In this blogpost, Komal Rastogi, Student, Nirma University, Ahmedabad, writes about the history of Indian refugee, protection granted to the asylum people in India,  Law for refugees and displaced people and the role of judiciary for the protection of refugee



India has one of the largest refugee population in the world. Regardless of the fact that India serves to the diverse group of refugees, example: – Syrians, Afghans, Palestinians, Persians, Ethiopians and Christians, etc., the country do not have specific domestic laws and policies for the refugees. “The United Nations 1951 Convention relating to the Status of Refugees (Refugee Convention) defines a refugee as a person who, “owing to a well-founded fear of being persecuted for reasons of race, religion, nationality, membership of a particular social group or political opinion, is outside the country of his nationality and is unable or, owing to such fear, is unwilling to avail himself of the protection of that country.”[1]  Although India is not the party to the 1951 Refugee Convention or its 1967 protocol, even do not have a national refugee protection framework, but still it continues to give asylums to refugees of the neighboring countries. Asylum seekers can get the refugee status from UNHCR if the status is not protected by the Indian Government. “Under Indian law, the term “foreigner” is the only reference to aliens of any kind; this places refugees, immigrants, and tourists in the same broad category.”[2]

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History of the Indian refugees

As earlier discussed, India is one of the few countries to experience the refugee situation in the last half century.[3] Indian history is evident by large-scale migration of people from different countries. These migrations had taken place in 2 ways: “Hindukush Mountains in the West and the Patkoi range in the East”.[4]

After Independence, the first twenty-five years of India was spent on accepting the responsibility of 20 million refugees. This was due to the partition of India and Pakistan. As a result, India had to confront a task by providing relief to the displaced persons from West Pakistan. “At the initial stage, 160 relief camps were organized and the total expenditure incurred was Rs. 60 crore approximately.”[5] There were many steps taken by the government of India to overcome with the refugee problem. The most important step that had been passed by the government was the Rehabilitation Financial Administration Act, 1948. The utmost question arises in this Act when the definition of displaced person was provided that what will be the legal status of these displaced persons?  The term refugee was defined in 1951 convention relating to the status of refugees. After observing the situations of displaced persons from India to Pakistan and vice versa, it was clear that the situation of displaced person was not different from that of refugees.

India had to face another refugee influx in 1959 when Dalai Lama along with his followers fled and reached India. The government of India provided Dalai Lama and his followers a political asylum. Another refugee influx which our country had to face was in 1971 when 10 million refugees fled from East Pakistan to India. For this asylum, India was forced by the humanitarian obligation to give shelter to the refugees.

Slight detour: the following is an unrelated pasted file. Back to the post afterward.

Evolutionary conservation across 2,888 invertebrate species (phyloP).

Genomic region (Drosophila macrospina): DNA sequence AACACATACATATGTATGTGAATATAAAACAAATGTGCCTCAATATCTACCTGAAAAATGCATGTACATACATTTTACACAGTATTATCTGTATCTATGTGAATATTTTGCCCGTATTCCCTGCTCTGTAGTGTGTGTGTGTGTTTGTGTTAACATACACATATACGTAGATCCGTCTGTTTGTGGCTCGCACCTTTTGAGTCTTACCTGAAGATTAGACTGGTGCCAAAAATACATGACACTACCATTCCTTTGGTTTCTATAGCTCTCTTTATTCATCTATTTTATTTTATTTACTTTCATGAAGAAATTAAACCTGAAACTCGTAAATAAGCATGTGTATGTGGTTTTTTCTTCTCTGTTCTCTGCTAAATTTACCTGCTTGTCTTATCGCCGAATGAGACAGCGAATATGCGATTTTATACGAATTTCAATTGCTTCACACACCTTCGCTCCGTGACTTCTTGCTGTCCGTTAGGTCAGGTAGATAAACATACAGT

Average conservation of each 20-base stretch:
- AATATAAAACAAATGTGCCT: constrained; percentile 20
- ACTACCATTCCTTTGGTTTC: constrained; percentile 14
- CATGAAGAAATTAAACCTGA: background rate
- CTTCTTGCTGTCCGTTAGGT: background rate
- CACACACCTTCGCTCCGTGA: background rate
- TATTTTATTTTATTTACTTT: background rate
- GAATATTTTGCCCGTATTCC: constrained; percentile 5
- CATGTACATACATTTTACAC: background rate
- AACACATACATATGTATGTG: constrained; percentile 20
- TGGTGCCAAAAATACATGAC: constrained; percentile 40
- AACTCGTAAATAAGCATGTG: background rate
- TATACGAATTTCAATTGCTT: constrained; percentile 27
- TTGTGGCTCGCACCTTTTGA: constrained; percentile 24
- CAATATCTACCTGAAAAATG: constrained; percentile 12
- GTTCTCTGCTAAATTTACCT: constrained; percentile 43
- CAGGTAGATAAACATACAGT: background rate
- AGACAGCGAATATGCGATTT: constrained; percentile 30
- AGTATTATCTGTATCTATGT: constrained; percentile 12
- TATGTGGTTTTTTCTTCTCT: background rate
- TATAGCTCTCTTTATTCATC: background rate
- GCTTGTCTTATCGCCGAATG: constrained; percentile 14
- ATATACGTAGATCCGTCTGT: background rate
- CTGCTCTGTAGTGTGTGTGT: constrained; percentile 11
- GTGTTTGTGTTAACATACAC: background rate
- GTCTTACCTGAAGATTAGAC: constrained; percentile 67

After some gap, India was again affected by the influx of refugees from Sri Lanka and Bangladesh in 1983 and 1986. As per the World Refugee Report, India hosted approximately 400,000 refugees along with at least 2,000,000 refugees and some 237,000 internally displaced persons.[6]

Protection granted to the asylum people in India

Treatment given to the asylum people were divided into three heads:

(a) National treatment

(b) Treatment that is accorded to foreigners

(c) Special treatment.

  • National Treatment: The national treatment to the asylum people is same as the citizens of India. There are certain Articles in the Constitution of India, which takes care of the Fundamental Rights of all people in India. The rights such as equal protection to law under article 14, religious freedom under article 25, the right to life and personal liberty under article 21, right to social security and educational rights are guaranteed in Part III of the Indian Constitution.
  • Treatment that is accorded to foreigners: – Under this head, there are rights which are related to the housing problems, movements, etc. the rights which are provided under this treatment are: right to employment or profession under article 17, freedom of residence and movement under article 26, right to housing under article 21, right to form association under article 15 and right to property under article 13 of the 1951 Refugee Convention.
  • Special treatment: – This treatment includes the identity and travel document under article 28, exemption from penalties under article 3(1) of the 1951 Refugee Convention.

Law for refugees and displaced people

As discussed earlier India has been the home for several refugees. For these refugees, numerous legislative measures were passed and issued under Seventh Schedule of the Indian Constitution. But some of the measures have lost their importance in the current context. “There were certain legislation that was enacted following the partition of India and before the Indian Constitution came into effect which are given below:”[7]